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Not just rockets & robots...
"Science Fiction" means—to us—everything found in the science fiction section of a bookstore, or at a science fiction convention, or amongst the winners of the Hugo awards given by the World Science Fiction Society. This includes the genres of science fiction (or sci-fi), fantasy, slipstream, alternative history, and even stories with lighter speculative elements. We hope you enjoy the broad range that SF has to offer.


K.C. Shaw writes fantasy, SF, and YA fiction, and also hosts the nonfiction podcast Strange Animals as Kate Shaw. Her fantasy adventure novel, Skytown, and a related short story collection, Skyway, are both available right now! Find links to both and to her other short fiction at kcshaw.net.

The line was already out the door when Claire's group arrived at Bite. "We should have made reservations," Gary said.
"They don't do reservations," Jeannie said. Jeannie and Dave were Claire's sister and brother-in-law. They'd been offplanet once before but Dave still looked queasy from the bumpy trip to the surface in a crowded tender.
"Should we come back tomorrow?" Gary asked. He hated waiting in line.
"No, this is part of the fun!"
Claire looked around as they waited. Bite was a small restaurant on the edge of a touristy area, with native buildings visible between human ones. They looked a lot like termite mounds etched with angular carvings. Above the roofline, the twilight sky twinkled with strange constellations. The air smelled of cooking and sun-scorched mud, although the ground was actually spongy with moisture.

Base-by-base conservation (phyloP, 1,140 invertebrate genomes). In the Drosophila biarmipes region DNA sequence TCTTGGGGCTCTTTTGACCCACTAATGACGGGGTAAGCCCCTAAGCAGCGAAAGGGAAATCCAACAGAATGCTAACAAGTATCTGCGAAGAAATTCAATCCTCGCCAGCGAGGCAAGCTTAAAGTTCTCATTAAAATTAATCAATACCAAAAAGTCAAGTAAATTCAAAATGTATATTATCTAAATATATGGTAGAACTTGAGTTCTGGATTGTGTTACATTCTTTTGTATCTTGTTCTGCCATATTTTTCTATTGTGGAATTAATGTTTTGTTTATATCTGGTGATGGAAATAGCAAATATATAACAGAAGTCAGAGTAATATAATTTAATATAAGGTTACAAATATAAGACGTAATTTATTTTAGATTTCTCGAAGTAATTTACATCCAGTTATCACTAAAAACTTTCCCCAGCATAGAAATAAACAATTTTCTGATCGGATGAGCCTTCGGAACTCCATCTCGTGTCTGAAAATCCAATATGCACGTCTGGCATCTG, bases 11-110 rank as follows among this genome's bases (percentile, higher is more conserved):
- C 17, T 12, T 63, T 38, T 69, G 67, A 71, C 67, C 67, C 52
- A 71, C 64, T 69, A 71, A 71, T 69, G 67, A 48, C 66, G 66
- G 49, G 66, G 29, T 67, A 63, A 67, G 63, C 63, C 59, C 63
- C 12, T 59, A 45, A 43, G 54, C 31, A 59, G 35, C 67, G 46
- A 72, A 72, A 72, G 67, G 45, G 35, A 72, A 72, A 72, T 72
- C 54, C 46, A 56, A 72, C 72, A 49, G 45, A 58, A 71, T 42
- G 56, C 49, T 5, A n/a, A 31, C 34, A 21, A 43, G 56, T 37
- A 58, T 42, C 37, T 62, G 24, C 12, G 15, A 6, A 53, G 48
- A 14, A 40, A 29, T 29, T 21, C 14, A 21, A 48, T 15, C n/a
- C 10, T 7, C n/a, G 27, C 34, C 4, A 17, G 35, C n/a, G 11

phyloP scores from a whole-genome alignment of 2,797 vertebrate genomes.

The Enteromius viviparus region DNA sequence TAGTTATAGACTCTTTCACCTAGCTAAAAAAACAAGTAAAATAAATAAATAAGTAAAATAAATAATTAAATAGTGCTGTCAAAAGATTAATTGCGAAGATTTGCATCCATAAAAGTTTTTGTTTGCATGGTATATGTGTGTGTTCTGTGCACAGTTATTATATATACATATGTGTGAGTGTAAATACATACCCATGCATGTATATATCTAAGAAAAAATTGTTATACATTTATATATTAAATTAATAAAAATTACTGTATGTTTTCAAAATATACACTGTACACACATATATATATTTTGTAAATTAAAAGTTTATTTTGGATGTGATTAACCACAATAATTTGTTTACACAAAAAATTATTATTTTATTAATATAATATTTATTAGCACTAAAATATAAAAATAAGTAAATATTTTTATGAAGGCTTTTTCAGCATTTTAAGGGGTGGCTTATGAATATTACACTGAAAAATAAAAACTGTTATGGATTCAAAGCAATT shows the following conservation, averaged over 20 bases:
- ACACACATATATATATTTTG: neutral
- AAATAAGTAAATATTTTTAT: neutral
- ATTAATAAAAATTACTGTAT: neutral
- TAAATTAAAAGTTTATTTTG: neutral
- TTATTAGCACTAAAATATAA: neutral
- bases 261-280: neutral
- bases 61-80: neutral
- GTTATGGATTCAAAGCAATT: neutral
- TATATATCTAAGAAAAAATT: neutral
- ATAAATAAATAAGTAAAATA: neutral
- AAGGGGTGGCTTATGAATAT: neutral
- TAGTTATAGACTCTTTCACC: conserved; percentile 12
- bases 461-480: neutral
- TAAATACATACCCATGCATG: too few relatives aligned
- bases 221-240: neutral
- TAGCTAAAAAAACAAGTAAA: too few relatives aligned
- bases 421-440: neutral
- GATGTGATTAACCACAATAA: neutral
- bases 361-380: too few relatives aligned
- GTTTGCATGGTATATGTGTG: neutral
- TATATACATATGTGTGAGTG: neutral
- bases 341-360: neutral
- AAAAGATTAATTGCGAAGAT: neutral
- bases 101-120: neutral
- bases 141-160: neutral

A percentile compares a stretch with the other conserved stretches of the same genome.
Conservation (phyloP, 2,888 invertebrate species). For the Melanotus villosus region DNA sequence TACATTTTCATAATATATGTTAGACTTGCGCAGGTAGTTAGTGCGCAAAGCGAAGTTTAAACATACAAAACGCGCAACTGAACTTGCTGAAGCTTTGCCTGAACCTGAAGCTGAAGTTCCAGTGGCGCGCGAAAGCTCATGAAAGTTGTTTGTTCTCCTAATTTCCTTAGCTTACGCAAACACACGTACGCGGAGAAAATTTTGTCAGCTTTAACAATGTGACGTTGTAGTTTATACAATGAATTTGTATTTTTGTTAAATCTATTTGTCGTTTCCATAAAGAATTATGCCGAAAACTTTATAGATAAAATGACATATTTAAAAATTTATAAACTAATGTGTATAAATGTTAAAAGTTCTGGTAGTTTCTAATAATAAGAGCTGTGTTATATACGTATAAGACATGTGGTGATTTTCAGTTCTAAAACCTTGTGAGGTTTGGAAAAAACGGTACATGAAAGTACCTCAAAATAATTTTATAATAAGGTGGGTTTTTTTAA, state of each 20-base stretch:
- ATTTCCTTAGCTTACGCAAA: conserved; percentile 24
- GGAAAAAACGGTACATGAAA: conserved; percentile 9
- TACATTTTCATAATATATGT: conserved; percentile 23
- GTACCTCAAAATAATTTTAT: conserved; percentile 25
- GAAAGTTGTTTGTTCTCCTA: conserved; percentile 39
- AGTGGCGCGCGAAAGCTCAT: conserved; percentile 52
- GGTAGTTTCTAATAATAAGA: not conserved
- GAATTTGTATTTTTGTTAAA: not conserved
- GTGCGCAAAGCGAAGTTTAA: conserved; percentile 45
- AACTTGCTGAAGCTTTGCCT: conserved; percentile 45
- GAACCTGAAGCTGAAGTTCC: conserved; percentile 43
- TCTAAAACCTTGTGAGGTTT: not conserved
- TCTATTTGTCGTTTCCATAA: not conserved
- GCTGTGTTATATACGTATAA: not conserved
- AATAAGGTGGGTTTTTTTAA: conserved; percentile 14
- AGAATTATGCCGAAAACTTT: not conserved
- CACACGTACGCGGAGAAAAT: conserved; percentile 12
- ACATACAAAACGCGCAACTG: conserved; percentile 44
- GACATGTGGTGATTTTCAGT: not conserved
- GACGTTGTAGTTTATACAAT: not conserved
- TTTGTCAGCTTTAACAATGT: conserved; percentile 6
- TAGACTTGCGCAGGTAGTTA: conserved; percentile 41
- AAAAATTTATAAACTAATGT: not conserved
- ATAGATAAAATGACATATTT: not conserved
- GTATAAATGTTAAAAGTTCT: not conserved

The line moved fast and it was only half an hour before they were inside the dimly lit restaurant. The square tables were crowded close together and the same angular carvings found on most buildings decorated the walls. It was just foreign enough to be exciting, not so foreign that Claire felt out of place.
Bite only offered one food item, but the server handed them drink menus.
The server was a native: tall and insectile with ten oddly jointed limbs of various lengths. His pebbled skin was ochre yellow and his elongated head had crevices for features. He wore a tag on what Claire assumed was his chest that said "Welcome to BITE! You can call me John."
"Do you need time to decide?" John asked. He spoke in a nasal, high-pitched voice that made him sound like a parrot, but with no discernable accent.
Claire tried not to stare at him. She hadn't expected the natives to look so unsettling up close. After they'd stumbled through drink orders and John left, Gary said quietly, "Monkey brain says nope." They all tittered uneasily.
John brought their drinks. "Your lassit will be out in just a minute." Then he gave a quick whistle that sounded slightly like "lassit."
You had to have names for stuff that everyone could pronounce, Claire reflected, even humans with clumsy mammal mouths. She sipped her margarita.